99
  • Publication
    Framework for Bridge Inspection with Laser Scanning
    For the last two decades, a significant amount research has been developed for collecting data for bridge inspection. Yet, visual investigation with an on-site inspector remains the predominant method; however is the highly subjective and time consuming. Alternatively, terrestrial laser scanner (TLS) can acquire surface details of structures quickly and accurately and is, thus, an emerging means to overcome the shortcomings of direct visual inspection. This paper presents a framework of bridge inspection using TLS data, where a strategy of processing TLS data for deformation measurement, damage detection, and reconstruction of three dimension (3D) as-built models are explored. Demonstration of the application in bridge inspection is also provided.
      755
  • Publication
    Lateral image degradation in terrestrial laser scanning
    (International Association of Bridge and Structural Engineers, 2009-05) ; ; ; ; ;
    The use of aerial laser scanning to detect change in infrastructure and buildings after major disasters has become increasingly common in recent years to help prioritize interventions. More recent efforts are being invested to apply laser scanning in the assessment and structural health monitoring of buildings to simplify and quicken building damage surveys by the automatic detection of defects and deformations. Technology application must, however, be done in cognizance of equipment constraints regarding scan angle, sampling size, and beam width. This article reports a series of laboratory and field experiments designed to begin to quantify and minimise the possible errors for effective defect detection via terrestrial laser scanning during surveying. Varying geometric positions that cause either over- or under-prediction of crack thickness and length as a function of both standoff distance and angle of obliquity between the scanner and the defect are presented. These may over-predict horizontal crack thickness by 15 mm and failing to detect others. To help minimise such errors, a standoff distance of 12–15 m with a maximum obliquity of 45˚ between the scanner and target object are recommended.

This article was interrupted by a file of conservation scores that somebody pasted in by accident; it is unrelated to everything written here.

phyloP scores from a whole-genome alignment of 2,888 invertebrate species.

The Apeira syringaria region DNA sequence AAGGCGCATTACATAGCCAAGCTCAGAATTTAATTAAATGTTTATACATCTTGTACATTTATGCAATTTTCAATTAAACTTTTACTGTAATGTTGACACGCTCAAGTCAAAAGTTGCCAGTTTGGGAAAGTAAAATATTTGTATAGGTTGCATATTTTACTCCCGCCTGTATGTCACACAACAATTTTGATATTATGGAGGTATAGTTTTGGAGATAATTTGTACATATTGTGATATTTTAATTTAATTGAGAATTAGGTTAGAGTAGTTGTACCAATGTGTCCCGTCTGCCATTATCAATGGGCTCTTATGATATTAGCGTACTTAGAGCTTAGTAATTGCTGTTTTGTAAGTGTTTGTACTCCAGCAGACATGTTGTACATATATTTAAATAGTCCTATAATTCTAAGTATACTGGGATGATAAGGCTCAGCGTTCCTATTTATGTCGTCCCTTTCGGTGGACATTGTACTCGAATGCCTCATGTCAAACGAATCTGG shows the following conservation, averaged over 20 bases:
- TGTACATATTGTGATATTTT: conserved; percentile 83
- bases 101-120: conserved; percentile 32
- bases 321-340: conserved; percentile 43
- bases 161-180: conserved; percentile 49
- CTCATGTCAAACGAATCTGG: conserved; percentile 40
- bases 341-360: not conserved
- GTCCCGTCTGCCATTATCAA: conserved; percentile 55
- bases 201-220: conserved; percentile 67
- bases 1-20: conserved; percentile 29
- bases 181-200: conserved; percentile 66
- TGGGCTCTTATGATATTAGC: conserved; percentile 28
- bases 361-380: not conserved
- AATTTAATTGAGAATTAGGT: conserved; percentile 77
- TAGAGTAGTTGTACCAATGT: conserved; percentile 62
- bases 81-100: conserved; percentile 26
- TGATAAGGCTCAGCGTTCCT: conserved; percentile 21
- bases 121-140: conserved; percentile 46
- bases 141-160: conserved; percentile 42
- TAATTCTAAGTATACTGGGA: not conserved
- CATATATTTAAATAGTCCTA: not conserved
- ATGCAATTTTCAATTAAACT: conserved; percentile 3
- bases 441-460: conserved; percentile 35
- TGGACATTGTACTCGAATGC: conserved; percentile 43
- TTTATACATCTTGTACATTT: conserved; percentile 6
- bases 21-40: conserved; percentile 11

880Scopus© Citations 23
  • Publication
    Viability assessment of terrestrial LiDAR for retaining wall monitoring
    (American Society of Civil Engineering (ASCE), 2008-03) ;
    The decreased cost and increased processing speed for terrestrial laser scanners have made this remote sensing procedure much more attractive. The approach has two major advantages over traditional surveying: (1) a registration of the survey instrument independent of any physical benchmarks. Thus, if the entire area is experiencing subsidence, the quality of the final results will not be compromised as they will be absolute measurements, as opposed to relative ones because they are based on a global positioning registration; (2) the ability of the technologies to highlight cracks in masonry. Unfortunately, despite major advances in the equipment and software, the technology is arguably not fully ready for the task of automated retaining wall monitoring. This paper will outline the challenges that remain with respect to registration and displacement monitoring.
      1468Scopus© Citations 8